Early switcher with schematic

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I've been looking for an LTSpice model for a thyratron like the 2D21 for  
a while, anyone have one? probably not too difficult to DIY a behavioral  
model I guess...

Re: Early switcher with schematic
On 19.2.19 02:43, bitrex wrote:
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Actually, it is not a switcher, as we know them by now. It is
rather a phase-angle controlled regulated DC supply. There are
plenty of modern analogs to it using SCR's.



Re: Early switcher with schematic

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Why would a Teletype need such complex power supply ?

One Teletype (look-a-like) machine was used as a 1960's minicomputer
console with 20 mA current loop interface. It had totally 6
semiconductors, four rectifier diodes, and a TO-3 power transistor and
a zener diode in the 20 mA constant current loop current generator.
Everything else was done by mechanical and electromechanical

Before semiconductors, this could have been done with a double diode
as full wave rectifier and a triode as a constant current source (or
just a resistor from a sufficiently high voltage).

That regulated thyratron supply most likely powered the radio
equipment in a RTTY station.

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Re: Early switcher with schematic
snipped-for-privacy@downunder.com wrote in

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  Did you even look at the entire page?  It is an impressive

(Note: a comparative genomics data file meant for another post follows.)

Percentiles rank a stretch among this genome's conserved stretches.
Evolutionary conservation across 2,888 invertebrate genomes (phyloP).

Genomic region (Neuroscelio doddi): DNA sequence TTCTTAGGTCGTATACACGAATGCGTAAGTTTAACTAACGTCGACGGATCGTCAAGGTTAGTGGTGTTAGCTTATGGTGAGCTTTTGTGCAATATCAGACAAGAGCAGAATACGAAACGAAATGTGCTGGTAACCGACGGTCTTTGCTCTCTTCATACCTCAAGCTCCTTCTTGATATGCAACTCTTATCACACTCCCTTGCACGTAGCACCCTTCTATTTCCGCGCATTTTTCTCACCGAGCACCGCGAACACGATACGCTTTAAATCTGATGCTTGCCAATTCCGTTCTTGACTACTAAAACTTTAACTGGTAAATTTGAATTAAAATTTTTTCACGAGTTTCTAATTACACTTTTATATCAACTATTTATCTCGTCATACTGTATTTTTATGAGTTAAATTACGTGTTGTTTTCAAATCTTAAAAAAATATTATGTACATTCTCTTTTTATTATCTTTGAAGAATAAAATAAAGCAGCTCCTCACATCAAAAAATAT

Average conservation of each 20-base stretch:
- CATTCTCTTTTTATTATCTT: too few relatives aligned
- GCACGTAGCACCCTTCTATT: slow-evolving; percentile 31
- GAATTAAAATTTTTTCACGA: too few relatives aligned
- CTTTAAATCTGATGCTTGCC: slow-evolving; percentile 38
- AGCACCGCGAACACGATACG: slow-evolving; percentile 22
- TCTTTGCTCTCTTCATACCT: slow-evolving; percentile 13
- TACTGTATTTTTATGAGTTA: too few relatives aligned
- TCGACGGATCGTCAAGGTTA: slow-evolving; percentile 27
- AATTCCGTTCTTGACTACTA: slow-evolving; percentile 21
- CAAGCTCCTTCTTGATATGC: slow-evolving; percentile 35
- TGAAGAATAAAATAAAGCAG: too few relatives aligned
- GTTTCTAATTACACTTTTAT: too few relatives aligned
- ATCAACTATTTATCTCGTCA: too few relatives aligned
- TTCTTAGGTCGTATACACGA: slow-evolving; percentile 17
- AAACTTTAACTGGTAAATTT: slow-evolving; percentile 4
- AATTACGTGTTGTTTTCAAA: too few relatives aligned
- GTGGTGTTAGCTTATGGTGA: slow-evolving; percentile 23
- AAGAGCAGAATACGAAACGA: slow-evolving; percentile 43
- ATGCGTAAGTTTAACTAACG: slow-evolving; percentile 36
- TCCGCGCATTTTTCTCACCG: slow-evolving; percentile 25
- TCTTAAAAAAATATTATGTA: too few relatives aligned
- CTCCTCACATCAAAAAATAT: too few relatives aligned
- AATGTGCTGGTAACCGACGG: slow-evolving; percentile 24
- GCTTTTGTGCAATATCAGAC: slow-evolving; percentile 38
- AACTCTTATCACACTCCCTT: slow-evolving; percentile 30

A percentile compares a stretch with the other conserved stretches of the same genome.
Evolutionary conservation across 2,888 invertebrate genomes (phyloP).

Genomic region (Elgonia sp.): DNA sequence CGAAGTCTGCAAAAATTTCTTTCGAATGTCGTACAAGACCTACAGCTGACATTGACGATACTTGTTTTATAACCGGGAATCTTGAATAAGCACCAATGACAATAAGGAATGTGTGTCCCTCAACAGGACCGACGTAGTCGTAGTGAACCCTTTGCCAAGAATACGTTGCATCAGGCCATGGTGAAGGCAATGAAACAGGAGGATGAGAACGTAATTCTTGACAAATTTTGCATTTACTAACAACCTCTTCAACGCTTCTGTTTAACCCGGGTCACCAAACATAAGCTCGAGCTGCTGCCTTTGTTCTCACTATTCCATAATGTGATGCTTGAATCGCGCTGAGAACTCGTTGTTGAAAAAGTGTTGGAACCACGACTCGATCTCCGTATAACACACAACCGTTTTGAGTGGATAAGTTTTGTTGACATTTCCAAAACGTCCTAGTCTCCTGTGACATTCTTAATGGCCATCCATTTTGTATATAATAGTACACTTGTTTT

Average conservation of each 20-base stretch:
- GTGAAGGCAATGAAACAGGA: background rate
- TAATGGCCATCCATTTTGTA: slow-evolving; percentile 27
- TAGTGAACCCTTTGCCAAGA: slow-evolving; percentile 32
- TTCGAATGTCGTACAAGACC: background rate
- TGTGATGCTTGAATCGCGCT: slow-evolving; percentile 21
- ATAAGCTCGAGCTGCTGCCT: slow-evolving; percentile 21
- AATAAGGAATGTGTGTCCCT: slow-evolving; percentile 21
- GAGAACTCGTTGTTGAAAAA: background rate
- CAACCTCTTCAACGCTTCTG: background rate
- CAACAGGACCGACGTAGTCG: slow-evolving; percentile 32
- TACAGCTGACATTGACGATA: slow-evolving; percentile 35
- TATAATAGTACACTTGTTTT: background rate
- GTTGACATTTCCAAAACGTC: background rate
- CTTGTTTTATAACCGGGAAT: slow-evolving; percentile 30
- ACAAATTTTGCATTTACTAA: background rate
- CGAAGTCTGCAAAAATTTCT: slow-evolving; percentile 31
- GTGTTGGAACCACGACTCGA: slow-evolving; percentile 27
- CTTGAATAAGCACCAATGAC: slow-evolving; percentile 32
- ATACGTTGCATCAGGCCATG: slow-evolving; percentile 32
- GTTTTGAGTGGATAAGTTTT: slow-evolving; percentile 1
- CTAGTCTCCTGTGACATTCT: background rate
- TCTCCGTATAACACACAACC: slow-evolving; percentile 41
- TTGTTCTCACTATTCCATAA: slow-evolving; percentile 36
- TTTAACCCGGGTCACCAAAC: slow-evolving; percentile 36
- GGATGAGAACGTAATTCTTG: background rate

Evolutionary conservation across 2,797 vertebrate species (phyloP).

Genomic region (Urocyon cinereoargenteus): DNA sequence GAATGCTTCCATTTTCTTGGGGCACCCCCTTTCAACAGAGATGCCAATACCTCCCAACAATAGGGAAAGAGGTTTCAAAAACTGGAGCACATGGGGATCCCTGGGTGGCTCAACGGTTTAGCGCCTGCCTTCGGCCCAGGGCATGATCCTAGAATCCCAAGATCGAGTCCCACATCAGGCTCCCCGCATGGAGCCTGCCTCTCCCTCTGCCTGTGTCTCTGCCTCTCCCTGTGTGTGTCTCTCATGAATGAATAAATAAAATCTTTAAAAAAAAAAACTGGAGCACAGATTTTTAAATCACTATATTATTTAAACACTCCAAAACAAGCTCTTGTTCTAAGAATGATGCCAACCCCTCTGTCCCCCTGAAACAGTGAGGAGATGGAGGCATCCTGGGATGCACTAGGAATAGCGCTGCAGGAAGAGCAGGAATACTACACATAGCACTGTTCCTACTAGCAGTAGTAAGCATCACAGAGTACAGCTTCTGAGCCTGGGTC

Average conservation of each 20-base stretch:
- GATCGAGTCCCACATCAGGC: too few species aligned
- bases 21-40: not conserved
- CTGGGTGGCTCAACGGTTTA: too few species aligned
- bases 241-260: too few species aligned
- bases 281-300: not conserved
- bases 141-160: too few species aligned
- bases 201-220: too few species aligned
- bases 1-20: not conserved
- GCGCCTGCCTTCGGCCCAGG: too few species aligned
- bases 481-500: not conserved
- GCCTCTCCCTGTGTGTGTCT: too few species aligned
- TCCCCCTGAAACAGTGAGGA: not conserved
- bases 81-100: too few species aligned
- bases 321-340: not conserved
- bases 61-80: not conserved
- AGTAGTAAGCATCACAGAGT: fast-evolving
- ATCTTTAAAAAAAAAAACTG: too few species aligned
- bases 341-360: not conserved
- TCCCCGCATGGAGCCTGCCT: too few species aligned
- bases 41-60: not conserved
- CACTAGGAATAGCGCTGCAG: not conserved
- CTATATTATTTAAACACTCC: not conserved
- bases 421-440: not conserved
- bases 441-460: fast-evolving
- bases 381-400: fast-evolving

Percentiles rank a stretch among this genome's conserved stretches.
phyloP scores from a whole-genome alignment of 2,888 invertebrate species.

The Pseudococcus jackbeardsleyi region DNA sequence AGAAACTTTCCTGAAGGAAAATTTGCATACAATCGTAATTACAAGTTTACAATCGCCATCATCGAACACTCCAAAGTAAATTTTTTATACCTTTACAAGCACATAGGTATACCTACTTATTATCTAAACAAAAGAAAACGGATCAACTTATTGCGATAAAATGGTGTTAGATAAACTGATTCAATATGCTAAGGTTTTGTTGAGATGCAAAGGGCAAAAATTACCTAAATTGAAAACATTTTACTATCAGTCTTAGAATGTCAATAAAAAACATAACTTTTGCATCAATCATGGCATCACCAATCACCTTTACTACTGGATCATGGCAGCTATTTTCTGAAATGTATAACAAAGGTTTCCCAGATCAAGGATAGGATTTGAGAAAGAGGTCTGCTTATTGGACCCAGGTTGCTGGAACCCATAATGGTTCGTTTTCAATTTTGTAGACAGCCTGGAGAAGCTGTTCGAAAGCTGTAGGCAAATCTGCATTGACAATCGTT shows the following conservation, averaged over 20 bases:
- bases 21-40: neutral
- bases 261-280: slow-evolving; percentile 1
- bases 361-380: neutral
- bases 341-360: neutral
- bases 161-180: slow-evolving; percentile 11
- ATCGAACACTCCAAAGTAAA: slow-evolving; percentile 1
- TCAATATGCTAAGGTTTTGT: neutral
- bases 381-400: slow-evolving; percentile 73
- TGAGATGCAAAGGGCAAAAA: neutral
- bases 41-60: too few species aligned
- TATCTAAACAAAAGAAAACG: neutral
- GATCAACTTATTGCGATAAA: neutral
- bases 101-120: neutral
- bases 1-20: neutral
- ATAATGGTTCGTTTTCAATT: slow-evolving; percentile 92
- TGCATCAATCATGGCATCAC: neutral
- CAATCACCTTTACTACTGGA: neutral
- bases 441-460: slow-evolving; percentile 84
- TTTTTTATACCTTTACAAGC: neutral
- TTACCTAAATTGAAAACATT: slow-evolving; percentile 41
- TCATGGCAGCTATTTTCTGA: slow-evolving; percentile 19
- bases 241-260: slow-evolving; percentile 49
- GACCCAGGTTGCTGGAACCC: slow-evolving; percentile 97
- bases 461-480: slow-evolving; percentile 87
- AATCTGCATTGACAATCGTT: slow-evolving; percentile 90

examination/collection he has made.  Anyway, the switcher's  
schematic is there, and you can see its output traces too.  I doubt  
it would fire a transmitter, but that too was my first thought until  
I looked over the items on the page.  Maybe it was so it would  
operate in different places with different power systems.

Look at the different transmission systems of the time for  
transmitting digital data.  Both over wire and OTA.

  The teletype machine is where the term baud rate came from.

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Re: Early switcher with schematic
On 02/19/2019 10:56 AM, snipped-for-privacy@decadence.org wrote:
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Yeah it looks like the function was more towards "line regulation" than  
load regulation. Designed for military service wherever it needed to be  
in the world, at a time when power line voltages and freqs were  
nonstandardized/unreliable. What AC power we got today. Who knows could  
be anything.

Re: Early switcher with schematic
Very much doubt you'll find a model, but if you must, a JFET strapped to an  
SCR model wouldn't be embarassingly far off.


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Electrical Engineering Consultation and Design
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